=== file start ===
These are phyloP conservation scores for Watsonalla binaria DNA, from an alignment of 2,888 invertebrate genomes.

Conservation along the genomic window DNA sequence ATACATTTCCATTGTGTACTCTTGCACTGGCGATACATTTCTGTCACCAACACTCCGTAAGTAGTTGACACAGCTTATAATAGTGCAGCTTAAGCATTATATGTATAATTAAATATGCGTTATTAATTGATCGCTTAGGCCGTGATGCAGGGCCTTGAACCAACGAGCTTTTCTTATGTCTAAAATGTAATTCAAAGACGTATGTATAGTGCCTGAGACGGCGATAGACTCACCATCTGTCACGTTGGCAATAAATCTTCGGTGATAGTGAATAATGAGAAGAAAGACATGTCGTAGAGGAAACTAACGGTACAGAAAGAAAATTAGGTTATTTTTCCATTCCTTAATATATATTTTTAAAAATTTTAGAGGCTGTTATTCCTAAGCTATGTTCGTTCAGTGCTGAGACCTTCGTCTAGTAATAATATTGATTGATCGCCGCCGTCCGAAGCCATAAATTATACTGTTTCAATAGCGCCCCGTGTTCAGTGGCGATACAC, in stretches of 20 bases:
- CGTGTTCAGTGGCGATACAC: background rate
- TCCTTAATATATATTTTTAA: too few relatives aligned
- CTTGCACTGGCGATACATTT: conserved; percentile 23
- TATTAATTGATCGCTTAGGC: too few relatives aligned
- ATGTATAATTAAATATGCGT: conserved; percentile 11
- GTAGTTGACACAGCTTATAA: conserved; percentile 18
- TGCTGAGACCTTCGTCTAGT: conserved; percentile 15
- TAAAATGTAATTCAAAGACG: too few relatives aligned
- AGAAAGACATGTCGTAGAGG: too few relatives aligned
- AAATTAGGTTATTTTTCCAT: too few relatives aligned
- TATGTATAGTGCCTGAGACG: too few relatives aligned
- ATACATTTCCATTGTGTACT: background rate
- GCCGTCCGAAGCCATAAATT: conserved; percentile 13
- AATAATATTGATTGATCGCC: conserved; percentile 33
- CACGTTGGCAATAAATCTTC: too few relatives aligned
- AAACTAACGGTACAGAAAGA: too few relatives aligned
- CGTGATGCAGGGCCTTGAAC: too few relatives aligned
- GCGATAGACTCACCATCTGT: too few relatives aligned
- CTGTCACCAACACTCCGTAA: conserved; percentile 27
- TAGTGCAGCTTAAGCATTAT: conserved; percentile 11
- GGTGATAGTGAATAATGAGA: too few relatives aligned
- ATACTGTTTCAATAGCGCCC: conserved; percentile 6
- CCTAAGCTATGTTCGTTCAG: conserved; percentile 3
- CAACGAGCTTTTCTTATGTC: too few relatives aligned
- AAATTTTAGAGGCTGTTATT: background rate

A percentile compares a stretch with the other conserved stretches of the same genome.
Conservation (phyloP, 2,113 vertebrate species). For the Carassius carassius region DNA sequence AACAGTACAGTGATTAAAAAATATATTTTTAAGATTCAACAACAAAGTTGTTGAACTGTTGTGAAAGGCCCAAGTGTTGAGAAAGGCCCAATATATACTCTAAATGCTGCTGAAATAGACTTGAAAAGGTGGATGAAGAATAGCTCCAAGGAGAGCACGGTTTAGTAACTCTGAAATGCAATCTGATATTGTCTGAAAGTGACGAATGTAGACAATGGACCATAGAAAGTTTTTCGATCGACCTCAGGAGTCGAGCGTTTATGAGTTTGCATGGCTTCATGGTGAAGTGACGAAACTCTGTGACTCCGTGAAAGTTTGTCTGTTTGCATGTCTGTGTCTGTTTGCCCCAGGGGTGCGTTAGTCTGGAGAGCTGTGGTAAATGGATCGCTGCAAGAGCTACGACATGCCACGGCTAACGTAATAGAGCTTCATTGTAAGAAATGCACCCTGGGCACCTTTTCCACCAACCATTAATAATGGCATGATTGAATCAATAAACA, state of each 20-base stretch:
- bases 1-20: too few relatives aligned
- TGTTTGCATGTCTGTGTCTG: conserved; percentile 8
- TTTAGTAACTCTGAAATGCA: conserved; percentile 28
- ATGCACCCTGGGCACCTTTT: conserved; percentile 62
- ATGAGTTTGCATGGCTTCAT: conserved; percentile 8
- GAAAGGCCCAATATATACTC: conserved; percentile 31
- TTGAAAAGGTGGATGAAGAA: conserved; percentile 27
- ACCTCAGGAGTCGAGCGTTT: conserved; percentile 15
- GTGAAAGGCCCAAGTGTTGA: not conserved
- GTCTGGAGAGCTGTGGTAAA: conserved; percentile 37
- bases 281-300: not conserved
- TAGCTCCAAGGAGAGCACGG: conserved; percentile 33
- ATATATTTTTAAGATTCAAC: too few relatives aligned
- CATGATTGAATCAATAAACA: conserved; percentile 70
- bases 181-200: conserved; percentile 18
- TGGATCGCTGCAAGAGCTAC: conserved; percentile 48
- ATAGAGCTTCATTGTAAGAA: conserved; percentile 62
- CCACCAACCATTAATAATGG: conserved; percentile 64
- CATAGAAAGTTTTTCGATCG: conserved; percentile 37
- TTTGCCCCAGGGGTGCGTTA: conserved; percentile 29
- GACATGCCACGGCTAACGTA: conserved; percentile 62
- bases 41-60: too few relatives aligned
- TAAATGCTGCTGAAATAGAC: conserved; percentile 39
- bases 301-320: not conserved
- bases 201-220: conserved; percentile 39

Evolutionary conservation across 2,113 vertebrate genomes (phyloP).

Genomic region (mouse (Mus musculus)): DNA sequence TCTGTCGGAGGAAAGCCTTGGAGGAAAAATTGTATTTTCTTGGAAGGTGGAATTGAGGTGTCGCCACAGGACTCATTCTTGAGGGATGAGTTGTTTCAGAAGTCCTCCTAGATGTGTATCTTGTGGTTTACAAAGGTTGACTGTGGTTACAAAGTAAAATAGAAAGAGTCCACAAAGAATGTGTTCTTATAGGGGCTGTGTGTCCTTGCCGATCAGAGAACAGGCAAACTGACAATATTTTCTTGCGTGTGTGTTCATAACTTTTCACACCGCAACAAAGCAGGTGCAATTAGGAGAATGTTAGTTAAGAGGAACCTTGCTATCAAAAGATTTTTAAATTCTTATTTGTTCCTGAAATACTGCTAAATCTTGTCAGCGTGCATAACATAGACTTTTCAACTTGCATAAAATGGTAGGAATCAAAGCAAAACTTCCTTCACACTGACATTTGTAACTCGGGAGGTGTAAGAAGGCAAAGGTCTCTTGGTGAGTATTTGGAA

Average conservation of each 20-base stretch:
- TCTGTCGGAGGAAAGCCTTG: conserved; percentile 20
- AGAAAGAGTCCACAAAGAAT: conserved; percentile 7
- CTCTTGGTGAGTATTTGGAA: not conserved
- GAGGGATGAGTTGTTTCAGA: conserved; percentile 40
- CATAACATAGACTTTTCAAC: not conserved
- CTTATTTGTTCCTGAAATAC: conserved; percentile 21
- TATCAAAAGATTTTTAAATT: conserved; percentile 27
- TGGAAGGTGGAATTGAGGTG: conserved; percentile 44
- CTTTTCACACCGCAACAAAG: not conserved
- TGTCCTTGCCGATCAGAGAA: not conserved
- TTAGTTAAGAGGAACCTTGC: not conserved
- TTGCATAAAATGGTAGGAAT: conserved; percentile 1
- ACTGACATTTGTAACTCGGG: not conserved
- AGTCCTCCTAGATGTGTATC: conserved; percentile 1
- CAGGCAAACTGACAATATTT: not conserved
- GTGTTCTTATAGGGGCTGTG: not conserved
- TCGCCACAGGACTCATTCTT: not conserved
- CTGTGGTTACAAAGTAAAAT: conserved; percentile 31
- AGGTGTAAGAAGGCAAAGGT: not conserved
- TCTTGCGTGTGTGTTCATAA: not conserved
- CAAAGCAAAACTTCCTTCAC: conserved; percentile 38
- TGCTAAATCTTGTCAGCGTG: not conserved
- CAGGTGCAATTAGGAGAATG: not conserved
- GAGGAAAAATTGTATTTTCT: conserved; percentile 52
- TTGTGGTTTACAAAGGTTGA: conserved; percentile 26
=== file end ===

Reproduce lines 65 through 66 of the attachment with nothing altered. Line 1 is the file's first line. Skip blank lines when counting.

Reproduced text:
- TGGAAGGTGGAATTGAGGTG: conserved; percentile 44
- CTTTTCACACCGCAACAAAG: not conserved